As anybody who has been a parent will tell you, children are voracious eaters (especially teenagers). Something my wife or I might buy as a component for a family dinner often becomes a single meal for one or more of our children as soon as it is discovered in the fridge or pantry. Having three children in the house makes it very difficult to identify the main culprit, but it is normally a combined effort from all of them as once the desirable item is discovered the children descend upon it like a pack of hyenas on a wildebeest carcass.
We have employed several strategies over the years. Ultimately teaching accountability and self-discipline won the day, but initially the most effective prevention was simply not leaving it out where it may be in their line of sight when they are browsing for a snack (hoping they will go for the fresh fruit sitting out on the counter instead). Reading the many articles available online about security vulnerabilities in IPMI and various vendor’s BMC (Baseboard Management Controller) implementations has caused me to reflect on this. Appealing to the humanity of hackers actively seeking to do harm seems like a losing strategy and much like children with the munchies they will always find a way. You may think making a management network accessible from the internet seems like an obviously terrible idea, but it is shockingly common. In 2014 a researcher was able to discover over 230,000 BMCs exposed to the internet by scanning for the IPMI protocol and as recently as July of 2020 Positive Technologies researchers found more than 500 BMC devices through public search engines.
There is a large variety of attack vectors for a general-purpose computer system, but the BMC is very specialized and purpose-built. The main vulnerabilities are the IPMI protocol, other management interfaces such as native CLI and web-based, and the Linux based kernel many BMCs are built upon. The BMC is a very high-value target as they provide an incredible level of access directly to the system hardware and can be used to disrupt operations, steal data, or even physically damage the hardware.
Some sort of embedded OS is part of the price of doing business and Linux is the obvious choice. Aside from maintaining security best practices and keeping it up to date there isn’t much more to be done; you can’t operate without it. Management and web interfaces are another necessary evil, although steps can be taken to significantly harden those. Dell’s iDRAC 9 for example, allows limiting access to certain IP addresses and an industry first system lockdown mode to prevent any system changes as a last line of defense. That brings us to the elephant in the room, the giant glowing neon “hack me” sign, none other than IPMI (intelligent platform management interface).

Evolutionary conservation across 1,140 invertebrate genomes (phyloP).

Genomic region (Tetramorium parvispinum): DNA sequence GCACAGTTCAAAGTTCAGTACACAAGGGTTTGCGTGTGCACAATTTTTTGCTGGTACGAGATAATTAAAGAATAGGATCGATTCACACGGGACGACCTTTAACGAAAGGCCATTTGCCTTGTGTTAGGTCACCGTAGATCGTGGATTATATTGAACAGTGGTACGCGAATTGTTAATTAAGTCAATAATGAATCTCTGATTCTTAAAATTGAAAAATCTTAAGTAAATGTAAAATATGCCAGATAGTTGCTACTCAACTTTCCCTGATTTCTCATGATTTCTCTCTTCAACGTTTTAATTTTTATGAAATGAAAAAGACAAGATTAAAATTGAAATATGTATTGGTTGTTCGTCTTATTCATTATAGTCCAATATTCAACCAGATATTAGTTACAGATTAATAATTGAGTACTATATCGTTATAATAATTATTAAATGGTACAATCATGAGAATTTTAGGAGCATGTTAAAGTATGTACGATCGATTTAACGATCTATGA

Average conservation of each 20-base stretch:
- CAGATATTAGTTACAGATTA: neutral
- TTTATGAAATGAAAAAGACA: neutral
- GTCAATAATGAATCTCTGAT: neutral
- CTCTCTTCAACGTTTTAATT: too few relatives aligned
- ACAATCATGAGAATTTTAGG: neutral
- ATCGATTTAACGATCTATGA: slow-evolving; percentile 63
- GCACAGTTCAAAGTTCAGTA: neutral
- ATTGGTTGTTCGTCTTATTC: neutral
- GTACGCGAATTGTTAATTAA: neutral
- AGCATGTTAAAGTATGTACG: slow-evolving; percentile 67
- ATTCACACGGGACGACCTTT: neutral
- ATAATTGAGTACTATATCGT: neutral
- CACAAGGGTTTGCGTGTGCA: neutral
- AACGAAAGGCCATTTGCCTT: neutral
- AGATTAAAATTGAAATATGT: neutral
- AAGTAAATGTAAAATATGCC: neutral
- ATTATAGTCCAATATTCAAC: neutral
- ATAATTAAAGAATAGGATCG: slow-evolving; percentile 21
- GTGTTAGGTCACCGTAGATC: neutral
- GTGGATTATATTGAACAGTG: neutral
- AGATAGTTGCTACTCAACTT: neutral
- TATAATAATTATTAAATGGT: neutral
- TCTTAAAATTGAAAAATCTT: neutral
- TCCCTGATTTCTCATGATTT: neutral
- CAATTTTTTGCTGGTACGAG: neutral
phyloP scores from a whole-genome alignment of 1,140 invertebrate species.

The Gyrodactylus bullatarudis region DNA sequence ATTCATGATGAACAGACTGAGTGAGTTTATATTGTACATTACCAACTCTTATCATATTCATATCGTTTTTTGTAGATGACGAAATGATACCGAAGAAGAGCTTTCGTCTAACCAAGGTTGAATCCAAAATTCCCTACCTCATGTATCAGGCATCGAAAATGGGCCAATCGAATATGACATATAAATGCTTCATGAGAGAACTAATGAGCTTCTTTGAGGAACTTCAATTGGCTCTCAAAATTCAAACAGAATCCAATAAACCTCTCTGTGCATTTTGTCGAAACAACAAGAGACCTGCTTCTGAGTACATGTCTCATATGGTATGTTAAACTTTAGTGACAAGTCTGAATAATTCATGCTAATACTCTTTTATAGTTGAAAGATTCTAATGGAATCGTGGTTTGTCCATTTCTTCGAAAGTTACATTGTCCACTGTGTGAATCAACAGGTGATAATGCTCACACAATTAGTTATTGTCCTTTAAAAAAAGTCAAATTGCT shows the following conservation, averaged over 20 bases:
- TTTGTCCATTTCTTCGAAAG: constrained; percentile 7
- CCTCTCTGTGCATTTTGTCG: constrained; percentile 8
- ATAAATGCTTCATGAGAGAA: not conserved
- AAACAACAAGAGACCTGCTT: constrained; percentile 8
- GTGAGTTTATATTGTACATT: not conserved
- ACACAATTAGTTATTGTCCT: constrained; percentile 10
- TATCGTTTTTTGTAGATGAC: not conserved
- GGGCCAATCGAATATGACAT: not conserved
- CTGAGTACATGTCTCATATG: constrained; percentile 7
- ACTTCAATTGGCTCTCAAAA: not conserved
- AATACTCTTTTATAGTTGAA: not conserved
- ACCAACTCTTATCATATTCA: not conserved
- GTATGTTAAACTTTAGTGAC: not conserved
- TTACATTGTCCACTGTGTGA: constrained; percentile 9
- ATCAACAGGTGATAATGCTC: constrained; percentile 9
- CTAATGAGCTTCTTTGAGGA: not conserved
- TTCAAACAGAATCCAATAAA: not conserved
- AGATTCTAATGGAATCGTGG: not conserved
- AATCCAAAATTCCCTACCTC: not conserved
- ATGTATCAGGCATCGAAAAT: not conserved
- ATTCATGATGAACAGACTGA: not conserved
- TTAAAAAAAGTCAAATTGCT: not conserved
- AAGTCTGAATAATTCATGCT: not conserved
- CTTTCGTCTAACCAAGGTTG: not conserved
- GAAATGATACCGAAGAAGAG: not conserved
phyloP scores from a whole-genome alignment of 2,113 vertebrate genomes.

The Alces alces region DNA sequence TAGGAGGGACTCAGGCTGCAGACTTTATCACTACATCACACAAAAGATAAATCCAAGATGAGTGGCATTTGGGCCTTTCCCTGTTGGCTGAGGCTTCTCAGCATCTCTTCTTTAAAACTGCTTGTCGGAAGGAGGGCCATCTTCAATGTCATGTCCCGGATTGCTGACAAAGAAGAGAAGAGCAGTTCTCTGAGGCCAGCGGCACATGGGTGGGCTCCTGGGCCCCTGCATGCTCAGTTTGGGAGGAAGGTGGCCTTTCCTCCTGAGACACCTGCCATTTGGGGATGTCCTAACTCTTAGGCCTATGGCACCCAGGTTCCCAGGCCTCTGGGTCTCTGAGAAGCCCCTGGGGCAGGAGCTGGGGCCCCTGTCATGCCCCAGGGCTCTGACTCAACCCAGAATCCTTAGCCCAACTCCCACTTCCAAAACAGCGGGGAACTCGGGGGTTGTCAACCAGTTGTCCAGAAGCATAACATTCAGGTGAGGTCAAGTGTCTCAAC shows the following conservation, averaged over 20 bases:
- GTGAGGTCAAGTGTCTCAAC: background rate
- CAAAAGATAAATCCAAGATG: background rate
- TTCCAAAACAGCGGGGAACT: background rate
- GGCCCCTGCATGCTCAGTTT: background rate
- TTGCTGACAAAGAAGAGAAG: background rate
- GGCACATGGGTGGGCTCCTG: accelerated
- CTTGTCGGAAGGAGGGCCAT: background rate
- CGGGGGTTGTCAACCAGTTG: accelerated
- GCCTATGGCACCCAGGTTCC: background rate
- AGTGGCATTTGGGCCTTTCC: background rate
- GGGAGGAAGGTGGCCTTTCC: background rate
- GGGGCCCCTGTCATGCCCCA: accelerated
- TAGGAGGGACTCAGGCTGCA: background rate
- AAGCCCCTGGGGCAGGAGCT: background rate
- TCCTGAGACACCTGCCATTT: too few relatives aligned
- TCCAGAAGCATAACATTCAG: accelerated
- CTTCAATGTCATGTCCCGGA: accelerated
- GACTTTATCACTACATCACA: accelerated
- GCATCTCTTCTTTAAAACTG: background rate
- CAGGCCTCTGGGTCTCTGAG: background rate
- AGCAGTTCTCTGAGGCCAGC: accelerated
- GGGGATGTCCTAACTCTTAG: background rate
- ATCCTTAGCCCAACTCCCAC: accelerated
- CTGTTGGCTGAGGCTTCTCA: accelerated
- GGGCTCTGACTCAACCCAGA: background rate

It is no secret to anybody in the industry that IPMI has had a troubled relationship with security. IPMI was the only game in town for a while but it still speaks volumes to the power and versatility of the protocol that it has been used ubiquitously for so many years despite the numerous, extremely dangerous, and well-documented security vulnerabilities. The CVE (Common Vulnerabilities and Exposures) list for IPMI reads like a hacker’s dream come true (https://cve.mitre.org/cgi-bin/cvekey.cgi?keyword=ipmi). To be fair, discovering exploits is to be expected but many of these skip the appetizer and go straight to dessert, allowing unrestricted access to the system in essentially one step. Documented issues allow things like clear-text authentication, allowing access with any password (Cipher 0), password hash retrieval, and authentication using a null user account. Most of these common issues are baked into IPMI 2.0 and enabled by default. (https://www.rapid7.com/blog/post/2013/07/02/a-penetration-testers-guide-to-ipmi/) This is all exacerbated by one huge cherry on top and that is that IPMI runs on its own port, UDP 623. A simple packet sniffer or portmapper could tell a hacker with network access where all the BMCs are located very easily. It is no wonder that there will be no further revisions of the IPMI standard, and the industry is moving to a much more secure and universal standard: Redfish.
From 2017 onward (the year of the first CVE for Redfish) there are 17 documented CVE entries for IPMI and a whopping 2 for Redfish. That may not be a fair comparison as Redfish (while widely supported) has yet to gain the same level of adoption, but it is still quite a delta. Redfish is a REST API built on the industry-standard OData and JSON formats making it relatively simple and cost-effective to adopt. It uses all standard HTTPS commands and ports, making it stand out much less in an environment, and benefits from the mature security of its parent protocol stack. I have several videos on this site talking about Redfish and its benefits, so we won’t go into further depth here but suffice it to say that disabling IPMI and using Redfish makes the iDRAC or any BMC significantly more secure.
Now we come back to where we started, security through obscurity. For the admins of those 500 BMCs found on the internet last year, or anyone who has never had their kids eat an entire package of a dozen donuts before he got one: If you don’t want people messing with it, then hide it well. If your network is secure enough, then IPMI would be just fine but where there is a will there is a way and all we can do is make it as difficult as possible every step of the way. Defense in-depth and diligent security practices are a deterrent, allow more time for detection, and with a little luck just maybe you can get that donut before they are all gone.